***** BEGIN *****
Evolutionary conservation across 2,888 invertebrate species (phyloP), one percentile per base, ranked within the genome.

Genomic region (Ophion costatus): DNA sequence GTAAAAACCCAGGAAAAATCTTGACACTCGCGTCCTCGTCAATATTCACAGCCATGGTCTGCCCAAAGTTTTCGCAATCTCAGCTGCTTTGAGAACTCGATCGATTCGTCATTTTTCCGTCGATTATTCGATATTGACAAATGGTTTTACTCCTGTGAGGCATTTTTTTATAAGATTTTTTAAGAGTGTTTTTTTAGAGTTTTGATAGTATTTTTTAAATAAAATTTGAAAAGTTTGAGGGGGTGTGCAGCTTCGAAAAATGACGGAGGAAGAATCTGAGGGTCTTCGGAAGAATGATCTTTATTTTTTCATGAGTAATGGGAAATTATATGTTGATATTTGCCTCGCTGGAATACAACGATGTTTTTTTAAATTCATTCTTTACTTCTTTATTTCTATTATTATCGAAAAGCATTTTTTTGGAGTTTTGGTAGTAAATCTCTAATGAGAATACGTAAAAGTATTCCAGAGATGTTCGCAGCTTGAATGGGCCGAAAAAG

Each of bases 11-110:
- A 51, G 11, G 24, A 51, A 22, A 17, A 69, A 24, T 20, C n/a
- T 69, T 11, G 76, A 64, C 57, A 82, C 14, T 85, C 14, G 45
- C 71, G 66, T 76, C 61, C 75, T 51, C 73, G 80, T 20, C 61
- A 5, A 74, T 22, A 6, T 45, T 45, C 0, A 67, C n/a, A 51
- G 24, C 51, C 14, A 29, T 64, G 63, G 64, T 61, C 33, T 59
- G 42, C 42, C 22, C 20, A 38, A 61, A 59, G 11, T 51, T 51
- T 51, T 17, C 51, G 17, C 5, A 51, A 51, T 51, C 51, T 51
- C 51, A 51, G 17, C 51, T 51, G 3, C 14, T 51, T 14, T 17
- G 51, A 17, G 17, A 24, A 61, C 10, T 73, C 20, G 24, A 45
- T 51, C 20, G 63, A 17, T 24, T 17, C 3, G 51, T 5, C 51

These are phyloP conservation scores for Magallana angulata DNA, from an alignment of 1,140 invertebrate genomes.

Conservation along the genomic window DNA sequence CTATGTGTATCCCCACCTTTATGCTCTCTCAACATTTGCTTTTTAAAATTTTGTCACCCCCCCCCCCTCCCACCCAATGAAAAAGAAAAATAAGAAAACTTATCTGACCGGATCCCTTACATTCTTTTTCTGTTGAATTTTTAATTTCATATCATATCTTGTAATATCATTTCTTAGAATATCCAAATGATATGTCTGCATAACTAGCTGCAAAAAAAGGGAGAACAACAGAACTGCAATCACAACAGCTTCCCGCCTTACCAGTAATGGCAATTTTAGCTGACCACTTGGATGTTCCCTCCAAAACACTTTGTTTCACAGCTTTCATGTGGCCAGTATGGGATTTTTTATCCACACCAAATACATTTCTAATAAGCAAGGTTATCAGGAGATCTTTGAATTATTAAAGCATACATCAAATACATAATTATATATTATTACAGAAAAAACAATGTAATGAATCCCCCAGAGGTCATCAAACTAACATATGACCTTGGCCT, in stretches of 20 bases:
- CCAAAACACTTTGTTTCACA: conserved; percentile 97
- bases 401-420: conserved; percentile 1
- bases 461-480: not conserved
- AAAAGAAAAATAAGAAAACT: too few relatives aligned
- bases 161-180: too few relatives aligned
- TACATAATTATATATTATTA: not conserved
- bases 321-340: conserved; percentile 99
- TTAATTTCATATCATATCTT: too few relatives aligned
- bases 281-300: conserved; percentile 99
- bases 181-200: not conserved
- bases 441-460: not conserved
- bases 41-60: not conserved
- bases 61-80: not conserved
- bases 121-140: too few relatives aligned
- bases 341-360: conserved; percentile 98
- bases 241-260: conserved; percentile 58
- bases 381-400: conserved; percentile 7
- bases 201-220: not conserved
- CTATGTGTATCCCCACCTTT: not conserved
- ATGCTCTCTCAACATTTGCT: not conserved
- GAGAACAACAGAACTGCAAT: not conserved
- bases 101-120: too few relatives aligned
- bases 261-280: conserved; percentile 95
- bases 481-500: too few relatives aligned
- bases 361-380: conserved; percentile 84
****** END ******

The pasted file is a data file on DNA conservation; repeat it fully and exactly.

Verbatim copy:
Evolutionary conservation across 2,888 invertebrate species (phyloP), one percentile per base, ranked within the genome.

Genomic region (Ophion costatus): DNA sequence GTAAAAACCCAGGAAAAATCTTGACACTCGCGTCCTCGTCAATATTCACAGCCATGGTCTGCCCAAAGTTTTCGCAATCTCAGCTGCTTTGAGAACTCGATCGATTCGTCATTTTTCCGTCGATTATTCGATATTGACAAATGGTTTTACTCCTGTGAGGCATTTTTTTATAAGATTTTTTAAGAGTGTTTTTTTAGAGTTTTGATAGTATTTTTTAAATAAAATTTGAAAAGTTTGAGGGGGTGTGCAGCTTCGAAAAATGACGGAGGAAGAATCTGAGGGTCTTCGGAAGAATGATCTTTATTTTTTCATGAGTAATGGGAAATTATATGTTGATATTTGCCTCGCTGGAATACAACGATGTTTTTTTAAATTCATTCTTTACTTCTTTATTTCTATTATTATCGAAAAGCATTTTTTTGGAGTTTTGGTAGTAAATCTCTAATGAGAATACGTAAAAGTATTCCAGAGATGTTCGCAGCTTGAATGGGCCGAAAAAG

Each of bases 11-110:
- A 51, G 11, G 24, A 51, A 22, A 17, A 69, A 24, T 20, C n/a
- T 69, T 11, G 76, A 64, C 57, A 82, C 14, T 85, C 14, G 45
- C 71, G 66, T 76, C 61, C 75, T 51, C 73, G 80, T 20, C 61
- A 5, A 74, T 22, A 6, T 45, T 45, C 0, A 67, C n/a, A 51
- G 24, C 51, C 14, A 29, T 64, G 63, G 64, T 61, C 33, T 59
- G 42, C 42, C 22, C 20, A 38, A 61, A 59, G 11, T 51, T 51
- T 51, T 17, C 51, G 17, C 5, A 51, A 51, T 51, C 51, T 51
- C 51, A 51, G 17, C 51, T 51, G 3, C 14, T 51, T 14, T 17
- G 51, A 17, G 17, A 24, A 61, C 10, T 73, C 20, G 24, A 45
- T 51, C 20, G 63, A 17, T 24, T 17, C 3, G 51, T 5, C 51

These are phyloP conservation scores for Magallana angulata DNA, from an alignment of 1,140 invertebrate genomes.

Conservation along the genomic window DNA sequence CTATGTGTATCCCCACCTTTATGCTCTCTCAACATTTGCTTTTTAAAATTTTGTCACCCCCCCCCCCTCCCACCCAATGAAAAAGAAAAATAAGAAAACTTATCTGACCGGATCCCTTACATTCTTTTTCTGTTGAATTTTTAATTTCATATCATATCTTGTAATATCATTTCTTAGAATATCCAAATGATATGTCTGCATAACTAGCTGCAAAAAAAGGGAGAACAACAGAACTGCAATCACAACAGCTTCCCGCCTTACCAGTAATGGCAATTTTAGCTGACCACTTGGATGTTCCCTCCAAAACACTTTGTTTCACAGCTTTCATGTGGCCAGTATGGGATTTTTTATCCACACCAAATACATTTCTAATAAGCAAGGTTATCAGGAGATCTTTGAATTATTAAAGCATACATCAAATACATAATTATATATTATTACAGAAAAAACAATGTAATGAATCCCCCAGAGGTCATCAAACTAACATATGACCTTGGCCT, in stretches of 20 bases:
- CCAAAACACTTTGTTTCACA: conserved; percentile 97
- bases 401-420: conserved; percentile 1
- bases 461-480: not conserved
- AAAAGAAAAATAAGAAAACT: too few relatives aligned
- bases 161-180: too few relatives aligned
- TACATAATTATATATTATTA: not conserved
- bases 321-340: conserved; percentile 99
- TTAATTTCATATCATATCTT: too few relatives aligned
- bases 281-300: conserved; percentile 99
- bases 181-200: not conserved
- bases 441-460: not conserved
- bases 41-60: not conserved
- bases 61-80: not conserved
- bases 121-140: too few relatives aligned
- bases 341-360: conserved; percentile 98
- bases 241-260: conserved; percentile 58
- bases 381-400: conserved; percentile 7
- bases 201-220: not conserved
- CTATGTGTATCCCCACCTTT: not conserved
- ATGCTCTCTCAACATTTGCT: not conserved
- GAGAACAACAGAACTGCAAT: not conserved
- bases 101-120: too few relatives aligned
- bases 261-280: conserved; percentile 95
- bases 481-500: too few relatives aligned
- bases 361-380: conserved; percentile 84